Trial collaborators’ perceptions of the process of delivering Healthy Beginnings advice via telephone calls or text messages

Mahalakshmi Ekambareshwar*, Sarah Taki, Seema Mihrshahi, Louise Baur, Li Ming Wen, Chris Rissel

*Corresponding author for this work

Research output: Contribution to journalArticlepeer-review

1 Citation (Scopus)
6 Downloads (Pure)


Issue addressed: One in four Australian children aged between the ages of two and four are affected by overweight. In New South Wales, the Communicating Healthy Beginnings Advice by Telephone (CHAT) trial delivered an intervention to pregnant women and women with infants via telephone calls and text messages. The focus of the intervention was on infant feeding and establishing healthy habits for infants by building the capacity of mothers. This study investigates trial collaborators’ perspectives concerning the implementation of this intervention, to obtain insights that will support future translation and scale-up. Methods: This research was undertaken during the intervention phase of the trial. Twenty trial collaborators involved in the planning, implementation or delivery of the CHAT trial were invited to participate. Qualitative interviews were conducted with collaborators using open-ended questions based on Steckler and Linnan's process evaluation framework and the Consolidated Framework for Implementation Research. Inductive thematic analysis was employed to identify themes from the interview data. Results: Fourteen trial collaborators were interviewed. Collaborators included child and family health nurses (intervention providers), nurse managers with extensive child and family health nursing experience, a paediatrician, dietitians, health promotion experts, health service managers, health and nursing executives, program personnel (project coordinator, research fellow and evaluation officer) and university researchers. Following coding of qualitative data, themes were realised from the data as a result of active co-production on the part of the researcher. Five themes were identified: (a) context (organisational support, engagement and partnerships, communication and project leadership); (b) program receipt, benefit and reach; (c) program delivery (intervention providers’ experience and skills, mode of intervention delivery, referral to other services, support and training for intervention providers); (d) implementation (program delivered as planned); (e) opportunities for scale-up. Collaborators perceived that the program was implemented and delivered as planned. This specific research addresses the success of the process of implementing and delivering interventions for infant feeding and establishing healthy habits for children by building the capacity of mothers. Collaborators attributed successful program implementation to contextual factors: strong support by the host organisation; good project leadership; clear communication; collaborative internal and external partnerships; intervention provision by experienced nurses. Remote delivery was convenient to program participants and participants were able to resolve other personal concerns in addition to direct immediate benefits. Because of their capacity to influence policy decisions, the absence of policymakers at project meetings was a shortcoming. Collaborative partnerships with health and research partners, understanding of contextual issues and consumer involvement could lead to program expansion. The program has the potential to be scaled up through integration with existing services and gradual expansion into other health districts prior to state-wide rollout. Conclusions: The CHAT trial delivered the Healthy Beginnings intervention which resulted in improvements in infant feeding, active play and sedentary behaviours. This evaluation demonstrated that the involvement of key stakeholders from early planning stages through to implementation of the program and the partnerships that evolved contributed to the successful implementation of the program. An unintended benefit to participants from this program was the social support that was provided. Intervention delivery via telephone and text messages enabled easy access to the program. Most importantly, the program has the potential to be scaled up through integration into existing services and gradual expansion prior to state-wide rollout. So what?: Strong internal and external partnerships, effective communication systems and integration with existing services create the context for potential translation and scaling up of the program to other health promotion settings.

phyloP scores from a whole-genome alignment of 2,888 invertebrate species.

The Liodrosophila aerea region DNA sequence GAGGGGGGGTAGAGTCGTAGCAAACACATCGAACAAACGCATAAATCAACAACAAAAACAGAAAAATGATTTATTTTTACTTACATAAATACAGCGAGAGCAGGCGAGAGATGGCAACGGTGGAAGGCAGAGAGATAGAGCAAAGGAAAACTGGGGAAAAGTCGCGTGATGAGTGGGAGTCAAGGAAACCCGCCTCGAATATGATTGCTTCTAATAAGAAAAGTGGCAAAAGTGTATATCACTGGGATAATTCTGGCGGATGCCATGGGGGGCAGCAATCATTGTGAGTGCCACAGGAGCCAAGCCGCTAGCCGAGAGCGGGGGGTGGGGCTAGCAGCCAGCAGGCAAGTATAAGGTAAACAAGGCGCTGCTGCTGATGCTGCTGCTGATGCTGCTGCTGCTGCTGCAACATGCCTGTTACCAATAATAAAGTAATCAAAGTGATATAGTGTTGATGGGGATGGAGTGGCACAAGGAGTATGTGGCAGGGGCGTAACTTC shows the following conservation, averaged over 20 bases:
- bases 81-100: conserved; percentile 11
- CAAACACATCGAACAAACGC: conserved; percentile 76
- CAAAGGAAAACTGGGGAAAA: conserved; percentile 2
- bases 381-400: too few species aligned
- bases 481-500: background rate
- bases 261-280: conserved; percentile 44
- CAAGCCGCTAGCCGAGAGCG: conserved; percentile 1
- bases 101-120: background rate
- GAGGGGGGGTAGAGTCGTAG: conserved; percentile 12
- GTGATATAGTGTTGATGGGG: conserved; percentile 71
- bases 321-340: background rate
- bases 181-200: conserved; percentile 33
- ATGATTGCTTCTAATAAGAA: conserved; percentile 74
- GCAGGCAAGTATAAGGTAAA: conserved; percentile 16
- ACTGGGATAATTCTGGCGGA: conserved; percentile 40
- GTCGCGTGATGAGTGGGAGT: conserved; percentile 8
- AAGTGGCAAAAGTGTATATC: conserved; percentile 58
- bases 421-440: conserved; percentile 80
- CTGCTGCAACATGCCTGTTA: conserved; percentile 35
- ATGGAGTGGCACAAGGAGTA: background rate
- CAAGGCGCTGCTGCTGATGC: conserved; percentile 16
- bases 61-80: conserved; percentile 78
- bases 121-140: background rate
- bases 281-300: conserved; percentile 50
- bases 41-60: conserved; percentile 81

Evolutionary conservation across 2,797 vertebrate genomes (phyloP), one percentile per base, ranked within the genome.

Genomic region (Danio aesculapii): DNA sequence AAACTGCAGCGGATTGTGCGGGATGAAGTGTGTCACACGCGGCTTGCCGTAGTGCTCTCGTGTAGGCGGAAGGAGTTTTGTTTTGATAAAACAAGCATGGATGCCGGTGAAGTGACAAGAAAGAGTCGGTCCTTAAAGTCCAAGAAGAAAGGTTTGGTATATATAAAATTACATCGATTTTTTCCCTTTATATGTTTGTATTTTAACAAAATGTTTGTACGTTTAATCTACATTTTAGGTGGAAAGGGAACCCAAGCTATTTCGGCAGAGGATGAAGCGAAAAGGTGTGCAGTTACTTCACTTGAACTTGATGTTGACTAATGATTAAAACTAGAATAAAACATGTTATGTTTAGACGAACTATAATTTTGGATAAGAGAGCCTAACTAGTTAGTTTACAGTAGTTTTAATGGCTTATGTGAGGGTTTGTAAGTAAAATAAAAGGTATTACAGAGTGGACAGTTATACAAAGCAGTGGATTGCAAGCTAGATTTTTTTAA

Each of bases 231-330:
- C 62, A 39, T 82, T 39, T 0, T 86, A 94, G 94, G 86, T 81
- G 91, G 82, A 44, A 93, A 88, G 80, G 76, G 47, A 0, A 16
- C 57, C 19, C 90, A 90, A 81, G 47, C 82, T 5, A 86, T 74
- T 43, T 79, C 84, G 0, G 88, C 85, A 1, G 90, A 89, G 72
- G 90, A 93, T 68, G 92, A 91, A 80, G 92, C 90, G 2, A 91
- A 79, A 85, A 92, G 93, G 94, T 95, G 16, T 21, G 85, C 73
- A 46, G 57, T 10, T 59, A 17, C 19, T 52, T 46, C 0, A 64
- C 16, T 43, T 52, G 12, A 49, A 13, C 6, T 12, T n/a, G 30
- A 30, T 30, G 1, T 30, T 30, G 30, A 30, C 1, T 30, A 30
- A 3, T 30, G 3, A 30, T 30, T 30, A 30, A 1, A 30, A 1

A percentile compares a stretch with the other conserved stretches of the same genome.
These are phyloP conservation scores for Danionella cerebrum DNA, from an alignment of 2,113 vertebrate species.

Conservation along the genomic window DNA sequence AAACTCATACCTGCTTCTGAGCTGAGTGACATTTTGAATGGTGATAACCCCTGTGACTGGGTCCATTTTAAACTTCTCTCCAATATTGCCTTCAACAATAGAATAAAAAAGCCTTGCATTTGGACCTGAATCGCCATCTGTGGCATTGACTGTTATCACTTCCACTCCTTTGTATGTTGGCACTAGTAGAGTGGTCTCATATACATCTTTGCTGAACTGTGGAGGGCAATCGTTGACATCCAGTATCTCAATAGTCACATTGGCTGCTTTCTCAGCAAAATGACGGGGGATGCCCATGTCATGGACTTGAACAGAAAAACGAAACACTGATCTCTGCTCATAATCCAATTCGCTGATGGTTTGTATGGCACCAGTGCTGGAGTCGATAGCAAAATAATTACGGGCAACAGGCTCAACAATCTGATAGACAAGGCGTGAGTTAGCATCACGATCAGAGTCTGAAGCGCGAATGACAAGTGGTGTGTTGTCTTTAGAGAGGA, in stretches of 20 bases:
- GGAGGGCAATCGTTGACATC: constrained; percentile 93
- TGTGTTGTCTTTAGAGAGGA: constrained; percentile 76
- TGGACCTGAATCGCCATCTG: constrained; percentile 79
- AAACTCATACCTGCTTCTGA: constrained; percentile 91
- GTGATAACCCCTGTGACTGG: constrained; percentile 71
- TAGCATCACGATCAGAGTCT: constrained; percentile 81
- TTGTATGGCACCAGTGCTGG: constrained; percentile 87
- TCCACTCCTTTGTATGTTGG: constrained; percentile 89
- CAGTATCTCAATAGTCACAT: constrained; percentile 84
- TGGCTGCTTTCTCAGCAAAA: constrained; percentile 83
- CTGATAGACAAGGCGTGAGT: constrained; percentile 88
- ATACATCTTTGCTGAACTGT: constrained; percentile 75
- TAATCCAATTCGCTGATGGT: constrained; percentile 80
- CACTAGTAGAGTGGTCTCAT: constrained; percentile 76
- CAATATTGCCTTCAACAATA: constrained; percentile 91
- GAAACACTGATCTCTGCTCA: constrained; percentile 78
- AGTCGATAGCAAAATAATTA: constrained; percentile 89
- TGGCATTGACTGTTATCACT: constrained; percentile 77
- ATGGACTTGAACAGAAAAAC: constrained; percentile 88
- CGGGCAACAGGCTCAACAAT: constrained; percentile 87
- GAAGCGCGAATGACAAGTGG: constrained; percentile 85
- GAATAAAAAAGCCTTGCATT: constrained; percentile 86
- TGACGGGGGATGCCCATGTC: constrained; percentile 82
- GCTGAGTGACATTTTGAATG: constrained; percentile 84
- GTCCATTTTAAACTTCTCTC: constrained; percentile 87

Original languageEnglish
Pages (from-to)810-828
Number of pages19
JournalHealth Promotion Journal of Australia
Issue number3
Early online date2 Dec 2021
Publication statusPublished - Jul 2022

Bibliographical note

Copyright the Author(s) 2021. Version archived for private and non-commercial use with the permission of the author/s and according to publisher conditions. For further rights please contact the publisher.


  • health promotion
  • infant obesity prevention
  • process evaluation
  • scaling up
  • stakeholder perception
  • telephone
  • text messages


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